While we are on the subject of CASTING, keep auditions professional; even if it’s your friends or family. I ended up inadvertently hurting one of my friend’s feelings during a casual casting process and the friendship was never the same.
Treat them like you would treat a stranger coming into audition. Also, if you are asking anyone to take their clothes off at an audition, hang it up and quit. I don’t care if the most important scene in your movie requires nudity; you don’t ask people auditioning to expose themselves.
It is unprofessional, predatory, and you are taking advantage of them from a position of power. There is no place for that in the modern world and you will ultimately tarnish not only your reputation as a film-maker, but the reputation of everyone involved (not to mention all the damage you are doing to the person auditioning).
This is NOT a pornographic fantasy.
When it comes to hiring your crew, make sure they provide examples of their work. Few things will kill your dreams faster than getting the final edit or sound mix at the last minute only to discover it is absolutely terrible. Don’t just trust somebody when they tell you they know what they are doing. Make them prove it to you before you hire them. Though on a personal note, if you are directing, I would recommend being the editor as well. Not only does it give you more control over the final product, but it’s also a lot of fun.
Once your movie is finished and you are happy with the cut, now it is time to shop it around. Be sure to read the rules before you enter it into any festivals or contests.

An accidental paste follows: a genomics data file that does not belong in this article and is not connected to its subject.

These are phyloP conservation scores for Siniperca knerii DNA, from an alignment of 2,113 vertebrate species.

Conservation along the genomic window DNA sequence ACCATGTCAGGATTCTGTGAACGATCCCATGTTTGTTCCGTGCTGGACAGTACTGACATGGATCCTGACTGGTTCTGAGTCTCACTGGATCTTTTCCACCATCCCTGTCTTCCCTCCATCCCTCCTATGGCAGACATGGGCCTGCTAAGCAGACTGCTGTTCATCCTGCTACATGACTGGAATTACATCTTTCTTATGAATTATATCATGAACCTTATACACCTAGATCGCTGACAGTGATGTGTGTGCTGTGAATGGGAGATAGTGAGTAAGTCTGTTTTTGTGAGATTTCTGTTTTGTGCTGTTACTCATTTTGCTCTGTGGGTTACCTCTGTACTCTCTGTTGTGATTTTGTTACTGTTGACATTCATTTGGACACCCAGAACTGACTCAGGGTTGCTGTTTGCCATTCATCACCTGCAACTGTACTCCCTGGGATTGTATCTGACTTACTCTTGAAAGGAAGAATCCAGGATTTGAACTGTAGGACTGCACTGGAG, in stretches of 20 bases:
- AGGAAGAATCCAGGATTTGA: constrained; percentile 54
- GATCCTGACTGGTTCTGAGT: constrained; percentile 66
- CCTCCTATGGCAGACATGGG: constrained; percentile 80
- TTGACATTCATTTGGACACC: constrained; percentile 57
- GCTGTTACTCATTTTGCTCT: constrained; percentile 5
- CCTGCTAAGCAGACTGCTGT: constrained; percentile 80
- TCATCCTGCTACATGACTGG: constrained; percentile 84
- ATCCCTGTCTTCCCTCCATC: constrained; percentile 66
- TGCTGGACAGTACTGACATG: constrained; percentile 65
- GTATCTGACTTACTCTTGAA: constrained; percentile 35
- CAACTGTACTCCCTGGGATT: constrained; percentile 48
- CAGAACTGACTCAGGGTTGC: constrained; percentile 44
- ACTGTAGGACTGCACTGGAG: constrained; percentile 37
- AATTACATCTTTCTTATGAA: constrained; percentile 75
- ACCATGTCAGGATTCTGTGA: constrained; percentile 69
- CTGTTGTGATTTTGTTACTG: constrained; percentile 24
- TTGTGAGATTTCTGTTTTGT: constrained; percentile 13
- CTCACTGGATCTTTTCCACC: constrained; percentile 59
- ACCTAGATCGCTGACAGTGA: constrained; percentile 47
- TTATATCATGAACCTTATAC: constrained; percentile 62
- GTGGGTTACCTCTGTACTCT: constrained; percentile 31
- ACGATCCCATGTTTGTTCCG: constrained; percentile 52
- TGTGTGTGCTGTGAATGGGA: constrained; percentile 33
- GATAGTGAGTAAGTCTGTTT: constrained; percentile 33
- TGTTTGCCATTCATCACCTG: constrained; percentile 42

There are a lot of assholes out there just itching to get your rights and cash in on your hard work; a lot of them hide this in the fine print. If you’re not sure, take to the internet and see what people who have dealt with them before feel about it. You can always count on the internet.
Furthermore, a lot of festivals have rules about “premiering”. Sundance will not count you as eligible if you have premiered your film anywhere else and there are a lot of other festivals with similar stipulations.
Do your homework.
Streaming services are hot right now and a lot, like Netflix, Amazon, Hulu, are grabbing up everything they can. Don’t count on this, however, because the bubble will burst very soon. Again, be careful about your rights and consult a lawyer when those contracts start coming your way.
We live in interesting times. Big budget movies and shared cinematic universes are filling the cinemas and it’s only a matter of time before the audience gets exhausted. We are already seeing signs of that exhaustion as many mega-blockbusters fail to meet performance expectations or are torn apart by critics and audience members alike.
While this is bad news for the big studios, it is great news for the independent film-maker, as it will undoubtedly usher in a major indy revolution like the seventies or early nineties and production companies will be looking for a film just like yours. You just can’t get disheartened and give into despair.
Yes, it will be hard, yes it will seem like you lose more than you win, but no one ever became successful by not putting themselves out there and trying.
A failed attempt at making a movie is better than not attempting out of fear.
This is the time to strike, dear artists, so stop thinking about reasons not to and start punching through that wall. Your movie, no matter what, will find its audience.
I have faith in you.